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It wasn't easy being a real-life beachcomber

Picking up stray logs from the waters of British Columbia for resale to the lumber industry was a way of life immortalized by a 1970s CBC-TV series. But by 2000 beachcombers were finding it was no longer a viable living.

Log salvage business made for a durable CBC-TV series, but it was no way to make a living in 2000

Robert Clothier as Relic, left, and Bruno Gerussi as Nick Adonidas made beachcombing seem like a viable business in their series that aired on CBC-TV from 1972 to 1990. (CBC Still Photo Collection)

Picking up stray logs from the waters of British Columbia for resale to the lumber industry was a way of life immortalized by the 1970s CBC-TV series The Beachcombers.

But, as the CBC's Terry Milewski reported in March 2000, actual beachcombers were finding it was no longer a viable living.

Those stray logs were "a hazard" for boaters and the environment, said Peter Mansbridge. 

"But lately, the beachcombers say it's just not worth their while to pick them up, and they've gone to court to try to change that." 

'Not making a dime'

The British Columbia residents who salvage logs left behind by the lumber industry say they can't make a living of it in 2000. 2:52

Shirley Weishuhn was handy with an axe, an essential skill for tethering logs to the back of her boat. But skill wasn't enough.

"I'm not making a dime," she said while piloting her boat along a log-strewn shore of the Fraser River. "I love the work, but no, I'm not making any money."  

She was suing the B.C. government because, Milewski said, she was being driven out by "red tape."

Milewski learned about the "crazy economics" of beachcombing by talking to a 29-year veteran, Phil Ogden.

"There's logs all through the river right now that, if I pick them up, I would actually lose money on them," said Ogden.

He said he'd make less than $1 for a log that was floating right next to his boat.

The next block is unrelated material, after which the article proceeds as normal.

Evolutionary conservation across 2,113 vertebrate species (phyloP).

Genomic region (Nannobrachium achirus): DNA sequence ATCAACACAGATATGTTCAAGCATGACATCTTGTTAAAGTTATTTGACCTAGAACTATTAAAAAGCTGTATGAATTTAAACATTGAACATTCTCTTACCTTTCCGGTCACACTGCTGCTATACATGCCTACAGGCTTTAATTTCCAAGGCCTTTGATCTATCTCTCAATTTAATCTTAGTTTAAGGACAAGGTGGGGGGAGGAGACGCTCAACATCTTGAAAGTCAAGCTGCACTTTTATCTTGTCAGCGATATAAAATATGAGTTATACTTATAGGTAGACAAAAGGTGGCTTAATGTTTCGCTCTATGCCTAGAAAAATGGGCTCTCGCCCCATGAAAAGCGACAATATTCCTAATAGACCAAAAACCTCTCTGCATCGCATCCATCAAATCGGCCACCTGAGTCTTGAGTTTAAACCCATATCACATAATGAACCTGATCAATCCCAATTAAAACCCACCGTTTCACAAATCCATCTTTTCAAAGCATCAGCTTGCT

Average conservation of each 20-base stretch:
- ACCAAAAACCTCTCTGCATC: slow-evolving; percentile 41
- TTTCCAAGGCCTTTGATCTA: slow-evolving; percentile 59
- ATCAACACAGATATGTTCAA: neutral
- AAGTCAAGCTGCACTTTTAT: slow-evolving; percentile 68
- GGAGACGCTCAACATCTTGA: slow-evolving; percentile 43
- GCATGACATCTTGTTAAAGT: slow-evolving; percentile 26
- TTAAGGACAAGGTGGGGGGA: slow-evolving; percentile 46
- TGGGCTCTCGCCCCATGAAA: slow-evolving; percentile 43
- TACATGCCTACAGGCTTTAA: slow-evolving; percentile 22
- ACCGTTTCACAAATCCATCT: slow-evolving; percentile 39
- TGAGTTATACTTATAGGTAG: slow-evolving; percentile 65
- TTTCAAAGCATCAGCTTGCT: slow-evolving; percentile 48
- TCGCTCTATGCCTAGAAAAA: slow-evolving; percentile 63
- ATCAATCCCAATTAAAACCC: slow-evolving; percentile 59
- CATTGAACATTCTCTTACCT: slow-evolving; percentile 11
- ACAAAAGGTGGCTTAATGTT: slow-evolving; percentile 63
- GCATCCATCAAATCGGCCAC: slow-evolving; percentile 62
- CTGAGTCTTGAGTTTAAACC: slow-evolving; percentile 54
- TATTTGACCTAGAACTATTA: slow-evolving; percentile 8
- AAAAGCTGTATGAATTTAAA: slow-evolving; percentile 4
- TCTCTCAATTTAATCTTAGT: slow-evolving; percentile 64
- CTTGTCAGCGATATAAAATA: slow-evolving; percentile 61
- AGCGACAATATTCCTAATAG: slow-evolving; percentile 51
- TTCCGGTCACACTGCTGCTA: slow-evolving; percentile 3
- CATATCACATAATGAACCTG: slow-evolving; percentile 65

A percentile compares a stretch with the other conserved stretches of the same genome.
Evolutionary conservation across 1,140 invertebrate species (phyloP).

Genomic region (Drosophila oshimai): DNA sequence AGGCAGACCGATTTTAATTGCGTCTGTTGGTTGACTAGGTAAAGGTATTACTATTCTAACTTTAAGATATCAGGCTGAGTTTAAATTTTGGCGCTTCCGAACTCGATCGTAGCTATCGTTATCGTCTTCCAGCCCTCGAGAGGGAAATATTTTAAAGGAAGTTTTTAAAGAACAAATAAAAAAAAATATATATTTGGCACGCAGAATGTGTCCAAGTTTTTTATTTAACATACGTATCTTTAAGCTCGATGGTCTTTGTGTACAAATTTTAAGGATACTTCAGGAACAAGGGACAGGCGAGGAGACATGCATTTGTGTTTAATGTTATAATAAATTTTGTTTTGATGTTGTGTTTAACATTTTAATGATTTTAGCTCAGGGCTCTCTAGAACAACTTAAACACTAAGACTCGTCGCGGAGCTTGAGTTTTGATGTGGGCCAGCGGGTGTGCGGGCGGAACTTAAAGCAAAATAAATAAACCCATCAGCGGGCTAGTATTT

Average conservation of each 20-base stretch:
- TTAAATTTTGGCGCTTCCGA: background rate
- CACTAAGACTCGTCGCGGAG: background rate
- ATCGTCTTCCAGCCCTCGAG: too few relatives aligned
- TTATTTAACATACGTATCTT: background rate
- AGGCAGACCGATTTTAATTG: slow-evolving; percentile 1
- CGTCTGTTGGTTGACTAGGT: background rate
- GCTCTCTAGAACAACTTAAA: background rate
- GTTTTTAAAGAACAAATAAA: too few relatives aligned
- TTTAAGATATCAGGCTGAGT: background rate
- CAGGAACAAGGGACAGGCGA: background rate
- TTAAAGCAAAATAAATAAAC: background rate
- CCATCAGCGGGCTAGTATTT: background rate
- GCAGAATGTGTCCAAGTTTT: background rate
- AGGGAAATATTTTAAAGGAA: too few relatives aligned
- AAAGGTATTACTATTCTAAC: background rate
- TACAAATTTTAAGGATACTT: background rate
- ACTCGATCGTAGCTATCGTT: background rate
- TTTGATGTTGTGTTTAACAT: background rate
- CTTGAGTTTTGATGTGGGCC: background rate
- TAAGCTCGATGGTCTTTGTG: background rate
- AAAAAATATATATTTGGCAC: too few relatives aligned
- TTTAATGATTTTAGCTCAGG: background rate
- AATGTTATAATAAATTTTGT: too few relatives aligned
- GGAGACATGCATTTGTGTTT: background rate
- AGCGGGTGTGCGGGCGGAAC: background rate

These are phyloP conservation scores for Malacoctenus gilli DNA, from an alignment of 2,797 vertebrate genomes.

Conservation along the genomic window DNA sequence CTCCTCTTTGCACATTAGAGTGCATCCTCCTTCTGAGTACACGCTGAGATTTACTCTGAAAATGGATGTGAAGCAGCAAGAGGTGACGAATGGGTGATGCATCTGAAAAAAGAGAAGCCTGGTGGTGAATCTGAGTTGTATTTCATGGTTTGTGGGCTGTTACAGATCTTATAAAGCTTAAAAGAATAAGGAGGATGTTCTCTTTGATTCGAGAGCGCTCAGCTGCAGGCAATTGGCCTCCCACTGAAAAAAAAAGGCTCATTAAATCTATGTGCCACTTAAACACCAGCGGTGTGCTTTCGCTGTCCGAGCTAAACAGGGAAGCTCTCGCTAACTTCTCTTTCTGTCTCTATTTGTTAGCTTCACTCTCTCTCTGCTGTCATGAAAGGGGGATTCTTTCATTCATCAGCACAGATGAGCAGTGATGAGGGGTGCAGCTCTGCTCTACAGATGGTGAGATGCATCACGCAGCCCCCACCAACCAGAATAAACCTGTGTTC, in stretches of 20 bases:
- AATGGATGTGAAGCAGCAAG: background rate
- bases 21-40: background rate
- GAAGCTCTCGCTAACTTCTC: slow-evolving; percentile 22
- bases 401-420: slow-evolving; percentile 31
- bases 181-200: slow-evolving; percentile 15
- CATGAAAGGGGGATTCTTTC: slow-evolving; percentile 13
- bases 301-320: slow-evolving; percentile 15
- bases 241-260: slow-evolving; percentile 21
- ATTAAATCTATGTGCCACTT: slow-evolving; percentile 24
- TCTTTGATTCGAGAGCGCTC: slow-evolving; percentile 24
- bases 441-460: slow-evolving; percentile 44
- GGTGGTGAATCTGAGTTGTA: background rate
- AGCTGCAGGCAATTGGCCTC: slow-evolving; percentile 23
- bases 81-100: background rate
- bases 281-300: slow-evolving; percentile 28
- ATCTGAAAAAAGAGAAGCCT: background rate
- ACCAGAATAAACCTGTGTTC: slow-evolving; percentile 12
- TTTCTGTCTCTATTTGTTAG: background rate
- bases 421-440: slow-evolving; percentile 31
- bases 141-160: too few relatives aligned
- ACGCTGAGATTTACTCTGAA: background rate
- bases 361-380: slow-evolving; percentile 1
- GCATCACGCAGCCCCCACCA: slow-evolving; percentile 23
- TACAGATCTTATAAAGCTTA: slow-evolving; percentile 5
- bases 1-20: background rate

Ogden said all that unclaimed wood could be trouble for others, especially unsuspecting recreational boaters. 

"Joe Public is going to care when he runs his $25- or $50,000 boat right up on top of one of them."

The province was in the beachcombers' sights because, they said, it was overstepping on waterways that should fall under federal jurisdiction. B.C. was requiring that they deal with a monopoly called Gulf Log Salvage.

'Deadheads lying in wait'

Veteran beachcomber Phil Ogden pushes a log away from his boat. He said he'd get less than $1 for it under the current system. (The National/CBC Archives)

The problem was, Gulf Log Salvage — a company "run by the forest industry" — refused to buy logs it couldn't resell.

And so the "worthless" logs piled up on beaches and along the edges of rivers, or became "deadheads lying in wait for boats," said Milewski.

"The forest companies, and the province, take no responsibility at all," said Karen Wristen of the Sierra Legal Defence Fund, an environmental advocacy group.

Wristen pointed out that besides posing a hazard to navigation, the logs clogged up salt marshes and compromised fish habitats.

Doug Cooper of Gulf Log Salvage said the beachcombers might find the work more lucrative if they actually combed the beaches.  

"Like any business, you have a lot of people that spend more time in the coffee shop than they do on their boat out working," he said. 

A CBC crew is seen behind the scenes while filming the CBC-TV series The Beachcombers. (CBC Still Photo Collection)